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Will the NSA Be Reformed?

with Amy Zegartvia Los Angeles Times
Sunday, November 24, 2013

Remember Edward Snowden ? For a while, the National Security Agency 's renegade contractor seemed like the most influential man in American intelligence, even though he's been hiding out in Moscow. Snowden's disclosures touched off a wave of enthusiasm in Congress for reforming the NSA's surveillance practices — and anger overseas when he revealed that American spies were listening to foreign leaders' cellphone calls.


Whose Fault is it if China and Iran Restrict Free Speech? NSA’s—Of Course

by Benjamin Wittesvia Lawfare
Tuesday, November 19, 2013

That, at least, seems to be what Ken Roth---executive director of Human Rights Watch---is arguing in this essay on the New York Review of Books web site. Entitled "The NSA's Global Threat to Free Speech," the piece is devoted to decrying not merely the imp

Philip Bobbitt: A lasting nuclear deal with Iran is in everyone’s interests

by Philip Bobbittvia London Evening Standard
Monday, November 18, 2013

The long-term goal of resumed talks with Iran this week must be denuclearisation of the entire region.

Featured Commentary

Jack Goldsmith: Journalists Are Too Thin-Skinned

by Benjamin Witteswith Kenneth Anderson, Jack Goldsmith, Matthew Waxman, Hoover Institutionvia New Republic
Wednesday, November 13, 2013

And other national-security debates in these three podcasts


David Cole on My “Failure of Imagination”

by Benjamin Wittesvia Lawfare
Wednesday, November 13, 2013

Over at Just Security, David Cole tweaks me for a "failure of imagination" for my piece yesterday wondering what he and Kenneth Roth mean by a worldwide right of privacy: Cole writes that "[Wittes] argues that since he can’t conceive of a warrant being req


Lawfare Podcast Episode #48: Jack Speaks at Hoover to and On the National Security Press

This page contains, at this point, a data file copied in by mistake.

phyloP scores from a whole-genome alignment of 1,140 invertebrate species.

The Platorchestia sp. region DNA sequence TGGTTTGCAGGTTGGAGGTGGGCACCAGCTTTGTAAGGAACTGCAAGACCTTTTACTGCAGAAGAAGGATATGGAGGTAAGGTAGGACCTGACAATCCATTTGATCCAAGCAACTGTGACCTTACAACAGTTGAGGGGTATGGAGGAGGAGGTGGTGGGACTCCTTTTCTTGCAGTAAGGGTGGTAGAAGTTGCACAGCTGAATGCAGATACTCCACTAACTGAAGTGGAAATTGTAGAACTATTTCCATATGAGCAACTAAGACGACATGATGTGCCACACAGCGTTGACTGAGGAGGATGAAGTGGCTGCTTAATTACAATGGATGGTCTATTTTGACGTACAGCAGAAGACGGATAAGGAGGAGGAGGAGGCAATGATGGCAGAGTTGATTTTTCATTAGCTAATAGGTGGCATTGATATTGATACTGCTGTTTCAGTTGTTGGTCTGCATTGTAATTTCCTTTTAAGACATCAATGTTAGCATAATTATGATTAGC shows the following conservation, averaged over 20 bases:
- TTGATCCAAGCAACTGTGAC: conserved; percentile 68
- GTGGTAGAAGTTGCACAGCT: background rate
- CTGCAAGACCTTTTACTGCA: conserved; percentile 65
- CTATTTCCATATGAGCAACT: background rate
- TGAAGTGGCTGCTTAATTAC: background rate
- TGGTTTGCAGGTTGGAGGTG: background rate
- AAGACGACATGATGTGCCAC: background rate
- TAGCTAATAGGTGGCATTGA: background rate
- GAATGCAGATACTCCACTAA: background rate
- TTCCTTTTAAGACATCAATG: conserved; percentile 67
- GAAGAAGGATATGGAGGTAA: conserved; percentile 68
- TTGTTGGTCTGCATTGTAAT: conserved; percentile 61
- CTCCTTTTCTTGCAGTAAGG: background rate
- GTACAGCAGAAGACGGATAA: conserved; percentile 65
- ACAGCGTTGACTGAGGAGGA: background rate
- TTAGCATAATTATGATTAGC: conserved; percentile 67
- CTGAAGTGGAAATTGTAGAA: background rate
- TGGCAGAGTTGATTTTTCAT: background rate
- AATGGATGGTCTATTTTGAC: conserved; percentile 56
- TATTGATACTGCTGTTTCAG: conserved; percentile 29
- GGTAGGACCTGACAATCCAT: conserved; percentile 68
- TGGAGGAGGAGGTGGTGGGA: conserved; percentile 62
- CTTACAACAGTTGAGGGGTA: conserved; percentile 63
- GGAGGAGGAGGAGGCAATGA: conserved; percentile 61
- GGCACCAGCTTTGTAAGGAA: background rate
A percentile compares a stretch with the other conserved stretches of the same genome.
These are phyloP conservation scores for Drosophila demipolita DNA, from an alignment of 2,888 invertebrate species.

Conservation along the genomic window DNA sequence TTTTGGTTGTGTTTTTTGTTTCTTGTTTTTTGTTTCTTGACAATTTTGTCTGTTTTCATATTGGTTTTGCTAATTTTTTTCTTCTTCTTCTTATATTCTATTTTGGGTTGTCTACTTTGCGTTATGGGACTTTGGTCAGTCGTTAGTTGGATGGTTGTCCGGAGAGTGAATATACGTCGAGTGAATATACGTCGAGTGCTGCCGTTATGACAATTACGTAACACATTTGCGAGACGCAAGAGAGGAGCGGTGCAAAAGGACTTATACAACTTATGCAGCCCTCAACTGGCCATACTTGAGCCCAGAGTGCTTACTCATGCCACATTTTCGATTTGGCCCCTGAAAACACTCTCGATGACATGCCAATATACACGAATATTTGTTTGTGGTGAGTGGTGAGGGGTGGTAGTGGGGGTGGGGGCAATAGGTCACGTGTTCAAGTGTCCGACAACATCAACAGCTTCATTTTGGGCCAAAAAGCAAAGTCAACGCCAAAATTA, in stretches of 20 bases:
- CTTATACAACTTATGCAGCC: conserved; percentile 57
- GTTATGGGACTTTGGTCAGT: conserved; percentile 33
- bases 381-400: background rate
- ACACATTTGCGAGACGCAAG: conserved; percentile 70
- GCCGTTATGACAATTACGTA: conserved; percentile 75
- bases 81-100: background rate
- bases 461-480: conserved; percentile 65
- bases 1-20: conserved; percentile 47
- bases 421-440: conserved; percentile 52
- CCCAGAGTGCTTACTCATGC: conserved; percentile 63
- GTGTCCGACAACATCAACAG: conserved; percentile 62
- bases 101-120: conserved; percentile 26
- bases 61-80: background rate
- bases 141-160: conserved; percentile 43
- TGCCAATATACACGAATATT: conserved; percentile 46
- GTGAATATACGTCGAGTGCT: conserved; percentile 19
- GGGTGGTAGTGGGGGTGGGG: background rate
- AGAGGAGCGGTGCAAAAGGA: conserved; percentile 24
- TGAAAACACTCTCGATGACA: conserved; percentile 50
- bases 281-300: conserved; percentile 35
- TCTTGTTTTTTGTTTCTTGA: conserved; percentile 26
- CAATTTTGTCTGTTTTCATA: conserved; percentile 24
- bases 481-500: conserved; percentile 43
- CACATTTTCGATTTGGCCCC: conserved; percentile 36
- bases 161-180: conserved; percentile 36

by Benjamin Witteswith Jack Goldsmithvia Lawfare
Monday, November 11, 2013

On October 25, the Hoover Institution held a day-long media colloquium out at Stanford University for a group of journalists. The sessions were focused on national security legal issues and the work of Hoover’s Jean Perkins Task Force on National Security

Featured Commentary

Poll’s Lesson for NSA: Show That Surveillance Programs Actually Combat Terrorism

with Amy Zegartvia Washington Post
Sunday, November 10, 2013

A poll finds that “Americans will give their government more leeway” if they think anti-terror tools actually work.

Privacy, Security, and the National Security Agency (NSA)
Featured Commentary

NSA Must Resolve Image Problem

by Amy Zegart, Marshall Erwinvia Omaha World-Herald
Friday, November 8, 2013

In the wake of Edward Snowden’s ongoing revelations about U.S. surveillance programs, the National Security Agency is facing the worst crisis in its 60-year history.


Amy Zegart on All Things Considered (:28)

with Amy Zegartvia All Things Considered (NPR)
Thursday, November 7, 2013

New public opinion polls show distaste for National Security Agency surveillance does not break cleanly across party lines. Despite the administration's attempts otherwise, one new study finds that the more people know about the NSA, the more they dislike it.


The Briefing

The Briefing provides perspectives on national security under the auspices of the rule of law and US constitutional law.

Lawfare Blog

The National Security and Law Task Force examines the rule of law, the laws of war, and American constitutional law with a view to making proposals that strike an optimal balance between individual freedom and the vigorous defense of the nation against terrorists both abroad and at home.

The task force’s focus is the rule of law and its role in Western civilization, as well as the roles of international law and organizations, the laws of war, and U.S. criminal law. Those goals will be accomplished by systematically studying the constellation of issues—social, economic, and political—on which striking a balance depends.

Peter Berkowitz serves as chair of the National Security and Law Task Force.